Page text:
Kampala, Uganda | THE INDEPENDENT | The air quality in Kampala is worsening following the partial lifting of the lockdown.
Kampala had a high concentration of tinny air particles small enough to invade even the smallest airways and the air quality was six times lower than World Health Organization acceptable standards. This was attributed to dust from unpaved roads, fumes from cars and open burning of waste.
However in May during the lockdown which was imposed to curb the spread of COVID-19, the pollution levels dropped in Kampala, resulting in an improvement in air quality. This was because there was a reduction in the number of vehicles on the busy roads in the city as well as other pollutants which suddenly reduced emissions especially in the central business district.
On Tuesday, Boney Sensi, an official from Advocates for Public Spaces who has been at the forefront of fighting for greener spaces and creating awareness on air quality took us through the streets of Kampala.
Armed with a wearable, portable air quality monitor called Atmo Tube Pro, the team went back to selected areas of the city where they had assessed during the lockdown. They included the Old Taxi Park, Luwum street, Nakasero market, hardware city area and Nasser road.
At the old taxi park, the air quality which during the lockdown had improved up to 80 has already dropped to 46 on a scale of 100. In the area, construction is going on, several commuter taxis are all over the place most of them leaving trails of visible black smoke and the huge crowd of vendors and pedestrians and the dusty streets.
Luwumu street which has since been turned into a non-motorized area had the highest air quality during the lockdown with no vehicles passing and flourishing trees and grass that had been planted. However, the situation is now different dropping to 38.
Although the area is earmarked for non-motorized transport, it has already been taken over by bodaboda riders and trucks. Sensi argues that the city authorities have not sensitized people on why they put in place non-motorized sections in the city and who is allowed to use them.
Gerald Mukiibi, a city boda boda rider notes that it is inevitable to have the area free of motorists given the fact that there is no alternative road for traders and buyers to transport their merchandise.
At Nakasero market and hardware city, the air polluting was sinking below 20 leading to the air quality monitor to make an alert advising that people evacuate from the place immediately. At Nasser road, the situation was no better with the fumes from printing chemicals choking.
However, several people in the place seem to be not concerned about the matter. Arnold Gokyalya, a city trader says that nobody comes in the city to worry about the air quality. “Air quality? What is that? My friend, we are from lockdown I am here to look for money whether the air is good or not. I have worked in this city for years and no day came by and I went to the hospital because of air quality,” says Gokyalya.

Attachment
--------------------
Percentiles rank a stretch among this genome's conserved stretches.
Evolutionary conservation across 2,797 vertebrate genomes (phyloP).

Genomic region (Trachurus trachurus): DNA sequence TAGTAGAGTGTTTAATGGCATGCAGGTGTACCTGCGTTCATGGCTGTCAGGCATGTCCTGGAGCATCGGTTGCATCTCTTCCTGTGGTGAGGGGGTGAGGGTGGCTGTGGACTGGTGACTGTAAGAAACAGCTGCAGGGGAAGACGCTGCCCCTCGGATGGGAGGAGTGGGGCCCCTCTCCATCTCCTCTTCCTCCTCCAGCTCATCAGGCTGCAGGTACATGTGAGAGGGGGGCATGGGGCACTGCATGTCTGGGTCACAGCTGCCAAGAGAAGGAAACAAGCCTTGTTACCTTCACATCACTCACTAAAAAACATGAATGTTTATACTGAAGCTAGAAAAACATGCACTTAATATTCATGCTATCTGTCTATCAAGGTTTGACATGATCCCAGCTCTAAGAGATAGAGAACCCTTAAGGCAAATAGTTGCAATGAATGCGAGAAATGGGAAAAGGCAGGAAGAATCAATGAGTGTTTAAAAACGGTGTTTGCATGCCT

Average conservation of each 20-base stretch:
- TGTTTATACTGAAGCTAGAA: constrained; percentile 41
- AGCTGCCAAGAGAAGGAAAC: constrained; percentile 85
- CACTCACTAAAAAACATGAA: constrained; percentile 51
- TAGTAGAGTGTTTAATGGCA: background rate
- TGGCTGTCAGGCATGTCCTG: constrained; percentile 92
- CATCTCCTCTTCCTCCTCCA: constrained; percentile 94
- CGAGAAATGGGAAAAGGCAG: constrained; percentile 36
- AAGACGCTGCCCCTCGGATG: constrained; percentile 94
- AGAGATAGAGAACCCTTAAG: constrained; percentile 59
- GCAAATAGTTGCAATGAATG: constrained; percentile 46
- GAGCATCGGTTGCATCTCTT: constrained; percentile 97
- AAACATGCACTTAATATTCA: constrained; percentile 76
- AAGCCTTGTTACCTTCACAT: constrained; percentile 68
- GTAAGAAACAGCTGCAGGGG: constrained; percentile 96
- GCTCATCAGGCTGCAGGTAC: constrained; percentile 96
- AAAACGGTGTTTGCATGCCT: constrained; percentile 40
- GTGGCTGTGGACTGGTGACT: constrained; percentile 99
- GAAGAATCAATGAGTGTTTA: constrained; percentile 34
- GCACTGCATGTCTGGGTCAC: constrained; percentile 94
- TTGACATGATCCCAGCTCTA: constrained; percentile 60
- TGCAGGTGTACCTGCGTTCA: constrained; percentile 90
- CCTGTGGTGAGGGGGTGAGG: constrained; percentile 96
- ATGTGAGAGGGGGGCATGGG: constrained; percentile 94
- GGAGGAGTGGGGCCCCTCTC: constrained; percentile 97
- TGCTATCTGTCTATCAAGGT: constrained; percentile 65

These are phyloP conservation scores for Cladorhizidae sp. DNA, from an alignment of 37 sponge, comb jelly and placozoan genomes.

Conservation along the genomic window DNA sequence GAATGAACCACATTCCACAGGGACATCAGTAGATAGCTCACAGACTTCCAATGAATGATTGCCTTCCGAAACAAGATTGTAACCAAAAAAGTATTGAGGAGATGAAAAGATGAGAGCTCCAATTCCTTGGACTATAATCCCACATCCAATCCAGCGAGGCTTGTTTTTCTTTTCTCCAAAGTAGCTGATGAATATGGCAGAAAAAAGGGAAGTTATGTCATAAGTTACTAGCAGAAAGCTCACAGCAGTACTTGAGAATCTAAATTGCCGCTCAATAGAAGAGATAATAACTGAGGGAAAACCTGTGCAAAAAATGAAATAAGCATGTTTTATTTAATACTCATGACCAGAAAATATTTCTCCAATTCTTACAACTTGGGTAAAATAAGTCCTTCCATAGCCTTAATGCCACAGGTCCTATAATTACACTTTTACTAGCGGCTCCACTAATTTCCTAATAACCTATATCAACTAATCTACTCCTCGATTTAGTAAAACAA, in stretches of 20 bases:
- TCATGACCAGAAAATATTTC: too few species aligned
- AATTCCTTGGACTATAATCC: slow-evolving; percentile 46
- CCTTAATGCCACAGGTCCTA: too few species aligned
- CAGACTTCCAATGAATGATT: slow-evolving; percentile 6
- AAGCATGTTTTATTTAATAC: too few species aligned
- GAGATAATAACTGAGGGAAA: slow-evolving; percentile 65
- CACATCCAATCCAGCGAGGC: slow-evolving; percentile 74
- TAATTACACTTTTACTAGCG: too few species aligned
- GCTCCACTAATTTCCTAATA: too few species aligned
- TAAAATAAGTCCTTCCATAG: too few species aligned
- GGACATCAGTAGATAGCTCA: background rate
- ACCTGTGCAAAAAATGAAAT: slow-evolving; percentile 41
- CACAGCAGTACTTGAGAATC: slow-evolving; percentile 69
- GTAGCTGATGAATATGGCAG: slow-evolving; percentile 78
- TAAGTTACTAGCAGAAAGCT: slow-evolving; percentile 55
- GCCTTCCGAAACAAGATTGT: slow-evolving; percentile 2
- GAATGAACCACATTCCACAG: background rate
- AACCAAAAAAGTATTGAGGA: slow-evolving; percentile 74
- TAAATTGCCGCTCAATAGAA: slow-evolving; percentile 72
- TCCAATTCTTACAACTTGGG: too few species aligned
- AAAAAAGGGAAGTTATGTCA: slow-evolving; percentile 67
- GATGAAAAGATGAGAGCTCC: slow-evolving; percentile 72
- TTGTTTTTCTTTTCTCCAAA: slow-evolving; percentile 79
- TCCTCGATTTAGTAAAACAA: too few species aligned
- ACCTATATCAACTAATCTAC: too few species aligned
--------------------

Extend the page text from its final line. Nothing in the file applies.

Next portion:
Barbra Akwii, a health worker is aware of the dangers of air quality. She notes that at times she is afraid to be in Kampala because of bad air quality. However, going to the city centre seems to be inevitable for many who depend on their livelihood in the city.
Akwii says that people should have protective gears like the recommended masks. She also wants the KCCA authorities to plant more trees in and around the city suburbs in addition to the development of an organized transport system to reduce the number of fumes generated by vehicles.
Daniel Muhumuza Nuwabine, the KCCA spokesperson notes that they are trying to come up with air quality policy for the city. He however notes that a few steps towards reducing pollutants in the city have been made citing the on-going paving of several roads to reduce on dust. According to records, 70 percent of the roads in Kampala are unpaved.
Nuwabine further notes that they have told city dwellers and traders to stop burning waste from the city among other developments including the non-motorized transport system which he thinks that with time people will get used to it.
Exposure to poor air quality is one of the leading causes of death globally, greater than smoking or war.
The World Health Organization (WHO) says that air pollution is poisoning millions of children, stunting their brains and affecting their health in more ways than was previously suspected. It is estimated that over 85 people die in Uganda every day due to causes related to air pollution.
The threat to human health comes from exposure to near-invisible toxins that are present in polluted air as fine particles. The pollutants penetrate deep into the lungs and bloodstream and cause a range of diseases which include narrowing blood vessels which could result in a heart attack, chest pain, stroke, or other respiratory diseases such as asthma, chronic bronchitis, lung cancer, and pneumonia.